Author: Erica de la Harpe
2 Dec 2016
Billionaire Howard Schultz has announced his resignation as Chief Executive of Starbucks for the second time. Schultz – who stepped down in 2000, only to return during the financial crisis of 2008 – has made the move in order to focus on the premium side of the business.
He will hand the reigns to his tech-savvy right-hand man, Kevin Johnson, who is currently the company’s president and COO. Johnson will take full responsibility for Starbucks’ global business and operations as of April 3, 2017.
The news has not come lightly for investors though, with stock plummeting 3.9 percent to $56.25 in after-market trading on Thursday
Johnson has big shoes to fill. After returning to guide the company through the economic slump of 2008, Schultz trebled Starbucks’ margin on earnings before interest – increasing earnings before tax to 18.1 percent while seeing shares rise almost eightfold.
Schultz’s new position as executive chairman will see his focus shift toward innovation: primarily focussing on the high-end Reserve Roastery sector, as well as the social impact of the brand.
The Starbucks Reserve Roastery and Tasting room was created two years ago by the company, and as Schultz immodestly claims: “Has become widely recognised as the world’s most immersive, coffee-forward retail experience.”
Similarly, social impact has previously played a key role in the decision making process for Schultz. In 2014, he set up an initiative sponsoring staff to earn online college degrees. His social-conscious also led to the opening of a number of stores on military bases, encouraging the employment of veterans and active-duty spouses.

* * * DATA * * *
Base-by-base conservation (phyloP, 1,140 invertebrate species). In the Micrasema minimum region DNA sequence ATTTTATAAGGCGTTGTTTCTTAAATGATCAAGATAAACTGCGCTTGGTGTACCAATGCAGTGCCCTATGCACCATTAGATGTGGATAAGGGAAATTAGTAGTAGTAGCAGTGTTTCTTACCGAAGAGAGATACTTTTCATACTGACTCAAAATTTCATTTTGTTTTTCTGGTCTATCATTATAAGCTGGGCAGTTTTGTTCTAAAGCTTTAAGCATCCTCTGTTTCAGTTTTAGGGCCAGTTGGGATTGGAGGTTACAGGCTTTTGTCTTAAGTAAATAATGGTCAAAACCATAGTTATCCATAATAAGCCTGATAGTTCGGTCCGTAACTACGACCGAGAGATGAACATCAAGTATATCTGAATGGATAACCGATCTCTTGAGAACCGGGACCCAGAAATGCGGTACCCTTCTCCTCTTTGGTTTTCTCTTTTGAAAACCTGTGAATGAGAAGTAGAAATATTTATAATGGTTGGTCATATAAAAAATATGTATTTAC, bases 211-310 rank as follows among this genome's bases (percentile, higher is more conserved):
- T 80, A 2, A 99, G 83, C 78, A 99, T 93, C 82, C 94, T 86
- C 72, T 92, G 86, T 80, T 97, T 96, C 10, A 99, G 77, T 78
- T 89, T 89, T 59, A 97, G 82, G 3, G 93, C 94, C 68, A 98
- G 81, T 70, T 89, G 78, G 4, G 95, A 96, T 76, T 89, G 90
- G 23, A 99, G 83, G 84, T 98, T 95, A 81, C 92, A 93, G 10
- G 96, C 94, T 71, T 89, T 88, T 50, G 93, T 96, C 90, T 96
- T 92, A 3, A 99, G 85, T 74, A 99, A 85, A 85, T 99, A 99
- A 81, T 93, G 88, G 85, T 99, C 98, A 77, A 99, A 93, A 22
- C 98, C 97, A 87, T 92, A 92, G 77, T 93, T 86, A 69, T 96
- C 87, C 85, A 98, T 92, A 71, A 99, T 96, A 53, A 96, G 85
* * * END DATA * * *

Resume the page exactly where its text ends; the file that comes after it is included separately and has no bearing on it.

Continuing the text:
The news has not come lightly for investors though, with stock plummeting 3.9 percent to $56.25 in after-market trading on Thursday.
Since its birth on the Seattle waterfront in 1971, the coffee company has nevertheless experienced unprecedented success. The company – which subsequently introduced tea, hot food and Apple Pay to its signature coffee line – has helped pioneer the use of electronic ordering, introducing the Starbucks mobile payment app in 2014. In 2015 it topped sales at $19bn. Its presence now spans 25,000 stores in 75 countries. Further growth is expected, with the company intending to open a further 20 roasteries and 1,000 reserve stores by the close of 2019.
Addressing the move at a media conference call, Schultz shared his excitement for the new structure, saying: “Our complementary backgrounds – my entrepreneurial journey building Starbucks and Kevin’s decades spent scaling global businesses – will continue to help Starbucks navigate this new period of worldwide growth and innovation.”